MANNING v. MUNICIPAL COURT FOR FRESNO JUDICIAL DISTRICT OF FRESNO COUNTY

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Court of Appeal, Fifth District, California.

Richard MANNING, Plaintiff and Appellant, v. The MUNICIPAL COURT FOR the FRESNO JUDICIAL DISTRICT OF FRESNO COUNTY, Defendant and Respondent;

The PEOPLE, Real Party in Interest and Respondent. John MARTINEZ, Plaintiff and Appellant, v. The MUNICIPAL COURT FOR the FRESNO JUDICIAL DISTRICT OF FRESNO COUNTY, Defendant and Respondent; The PEOPLE, Real Party in Interest and Respondent.

Civ. 4039, 4040.

Decided: December 27, 1978

Melvin W. Nitz, Public Defender, Robert W. Rainwater and Carolyn Morse, Deputy Public Defenders, Fresno, for plaintiffs and appellants. Evelle J. Younger, Atty. Gen., Jack R. Winkler, Chief Asst. Atty. Gen., Arnold O. Overoye, Asst. Atty. Gen., Gregory W. Baugher and Paul H. Dobson, Deputy Attys. Gen., Sacramento, for real party in interest and respondent.

OPINION

In separate proceedings criminal complaints for fraudulently obtaining unemployment insurance benefits in violation of Unemployment Insurance Code section 2101 were filed against Richard Manning and John Martinez in the municipal court. The municipal court denied their motions to dismiss the actions, which were made on the ground that at no time were they notified of the possibility of making restitution for the overpayments of benefits in lieu of criminal prosecution. Their petitions for writs of prohibition in the superior court on the same ground were denied. These appeals followed from the denial.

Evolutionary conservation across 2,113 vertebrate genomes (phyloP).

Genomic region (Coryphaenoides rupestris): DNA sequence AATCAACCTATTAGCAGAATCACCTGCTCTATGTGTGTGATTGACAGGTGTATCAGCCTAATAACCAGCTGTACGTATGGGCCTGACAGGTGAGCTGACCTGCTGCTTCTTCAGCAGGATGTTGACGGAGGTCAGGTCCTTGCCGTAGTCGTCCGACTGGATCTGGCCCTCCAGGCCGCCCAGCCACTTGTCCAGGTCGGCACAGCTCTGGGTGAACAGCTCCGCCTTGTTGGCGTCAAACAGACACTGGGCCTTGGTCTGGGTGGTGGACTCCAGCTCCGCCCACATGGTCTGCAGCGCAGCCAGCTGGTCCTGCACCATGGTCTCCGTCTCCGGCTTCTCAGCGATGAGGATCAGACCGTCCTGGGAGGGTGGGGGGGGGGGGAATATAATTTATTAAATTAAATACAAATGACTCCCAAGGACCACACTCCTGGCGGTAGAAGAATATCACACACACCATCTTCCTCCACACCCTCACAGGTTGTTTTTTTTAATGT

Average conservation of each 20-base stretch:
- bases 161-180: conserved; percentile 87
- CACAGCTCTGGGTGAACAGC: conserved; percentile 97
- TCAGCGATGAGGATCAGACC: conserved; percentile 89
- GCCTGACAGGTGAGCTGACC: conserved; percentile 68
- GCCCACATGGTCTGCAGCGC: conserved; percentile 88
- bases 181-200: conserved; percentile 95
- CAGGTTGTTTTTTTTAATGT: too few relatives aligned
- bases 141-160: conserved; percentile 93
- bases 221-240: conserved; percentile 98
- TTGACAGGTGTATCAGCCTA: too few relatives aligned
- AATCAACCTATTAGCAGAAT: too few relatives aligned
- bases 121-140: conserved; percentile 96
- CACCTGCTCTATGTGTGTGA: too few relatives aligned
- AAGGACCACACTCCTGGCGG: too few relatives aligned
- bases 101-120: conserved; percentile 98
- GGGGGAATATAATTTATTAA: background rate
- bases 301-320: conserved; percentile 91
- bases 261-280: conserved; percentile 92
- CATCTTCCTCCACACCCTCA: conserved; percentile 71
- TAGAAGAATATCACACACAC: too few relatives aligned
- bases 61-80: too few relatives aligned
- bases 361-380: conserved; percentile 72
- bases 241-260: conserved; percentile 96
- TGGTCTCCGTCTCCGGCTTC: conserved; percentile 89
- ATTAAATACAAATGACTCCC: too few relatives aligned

Since both cases, though separately filed and prosecuted, involve identical issues we have consolidated them for disposition in this court.

The parties stipulated to the following facts:

“(The petitioners), upon receiving a letter requesting (their) presence, met with (agents of the) California Employment Development Department, regarding possible overpayments which (they) had received while collecting unemployment insurance benefits. At this meeting, (petitioners) made and signed a statement in regard to the circumstances of the payment. (They) also received a copy of a ‘Notice of Intent to Request Criminal Complaint’ attached hereto as Exhibit ‘D’. (1 ) At no time during this meeting or at any other time was the possibility of the (petitioners') making restitution in lieu of (their) prosecution discussed.”